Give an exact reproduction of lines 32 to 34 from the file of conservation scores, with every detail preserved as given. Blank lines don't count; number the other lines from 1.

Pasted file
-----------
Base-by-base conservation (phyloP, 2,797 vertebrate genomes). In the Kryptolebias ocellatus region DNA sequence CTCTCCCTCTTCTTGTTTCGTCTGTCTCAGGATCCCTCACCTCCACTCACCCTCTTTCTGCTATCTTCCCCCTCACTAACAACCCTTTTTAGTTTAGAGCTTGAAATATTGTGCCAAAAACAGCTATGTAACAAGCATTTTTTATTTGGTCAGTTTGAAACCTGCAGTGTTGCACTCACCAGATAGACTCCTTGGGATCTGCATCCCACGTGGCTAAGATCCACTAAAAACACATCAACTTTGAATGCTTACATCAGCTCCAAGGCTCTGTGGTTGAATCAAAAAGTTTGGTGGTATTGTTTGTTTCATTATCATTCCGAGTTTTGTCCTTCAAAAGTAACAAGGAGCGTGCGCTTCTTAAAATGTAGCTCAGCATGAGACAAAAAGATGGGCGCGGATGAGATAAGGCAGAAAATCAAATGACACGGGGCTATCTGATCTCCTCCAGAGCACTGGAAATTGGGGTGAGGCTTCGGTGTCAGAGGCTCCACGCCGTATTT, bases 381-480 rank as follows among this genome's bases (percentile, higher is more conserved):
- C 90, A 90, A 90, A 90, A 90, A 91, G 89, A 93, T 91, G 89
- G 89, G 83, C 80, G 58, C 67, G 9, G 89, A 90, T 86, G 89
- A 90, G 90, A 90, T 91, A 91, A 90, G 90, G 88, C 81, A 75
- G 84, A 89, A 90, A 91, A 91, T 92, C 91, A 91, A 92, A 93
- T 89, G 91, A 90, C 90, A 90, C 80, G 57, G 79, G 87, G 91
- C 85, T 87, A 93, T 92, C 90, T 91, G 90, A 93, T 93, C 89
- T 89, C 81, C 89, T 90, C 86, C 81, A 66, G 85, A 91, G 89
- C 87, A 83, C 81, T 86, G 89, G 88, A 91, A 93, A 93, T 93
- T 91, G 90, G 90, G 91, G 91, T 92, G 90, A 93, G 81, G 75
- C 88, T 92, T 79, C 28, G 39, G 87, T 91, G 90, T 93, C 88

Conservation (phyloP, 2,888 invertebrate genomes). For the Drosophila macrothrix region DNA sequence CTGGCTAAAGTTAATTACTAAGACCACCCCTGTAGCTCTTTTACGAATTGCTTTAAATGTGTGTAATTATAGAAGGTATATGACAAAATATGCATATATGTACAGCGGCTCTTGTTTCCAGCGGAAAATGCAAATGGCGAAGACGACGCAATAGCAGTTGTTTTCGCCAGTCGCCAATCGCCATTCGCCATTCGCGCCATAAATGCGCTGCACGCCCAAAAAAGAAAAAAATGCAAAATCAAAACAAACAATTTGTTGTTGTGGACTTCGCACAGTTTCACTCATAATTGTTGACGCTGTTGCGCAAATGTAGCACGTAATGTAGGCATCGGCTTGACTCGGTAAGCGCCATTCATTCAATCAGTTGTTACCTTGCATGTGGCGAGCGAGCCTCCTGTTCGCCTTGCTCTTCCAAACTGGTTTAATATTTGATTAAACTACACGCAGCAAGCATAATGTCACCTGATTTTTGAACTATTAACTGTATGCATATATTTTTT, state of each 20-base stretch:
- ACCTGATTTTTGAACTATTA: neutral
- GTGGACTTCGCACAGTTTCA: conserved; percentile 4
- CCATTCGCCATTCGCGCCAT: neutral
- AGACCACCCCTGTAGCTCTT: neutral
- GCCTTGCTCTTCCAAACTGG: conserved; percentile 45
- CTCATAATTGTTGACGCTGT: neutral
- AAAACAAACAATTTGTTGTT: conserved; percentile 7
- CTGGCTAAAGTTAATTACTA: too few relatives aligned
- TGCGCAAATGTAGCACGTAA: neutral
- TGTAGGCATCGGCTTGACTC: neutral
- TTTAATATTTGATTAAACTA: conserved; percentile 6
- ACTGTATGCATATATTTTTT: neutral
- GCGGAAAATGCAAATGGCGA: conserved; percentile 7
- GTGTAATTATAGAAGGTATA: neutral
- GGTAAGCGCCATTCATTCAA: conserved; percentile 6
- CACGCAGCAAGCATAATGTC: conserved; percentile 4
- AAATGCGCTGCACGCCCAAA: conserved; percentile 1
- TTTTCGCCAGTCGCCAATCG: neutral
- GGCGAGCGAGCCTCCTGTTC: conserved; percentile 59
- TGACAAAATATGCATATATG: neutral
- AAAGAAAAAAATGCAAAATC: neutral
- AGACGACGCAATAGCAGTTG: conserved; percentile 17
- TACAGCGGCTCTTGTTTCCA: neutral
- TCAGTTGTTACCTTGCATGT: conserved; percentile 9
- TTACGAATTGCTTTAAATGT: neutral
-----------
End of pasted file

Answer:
- TGACAAAATATGCATATATG: neutral
- AAAGAAAAAAATGCAAAATC: neutral
- AGACGACGCAATAGCAGTTG: conserved; percentile 17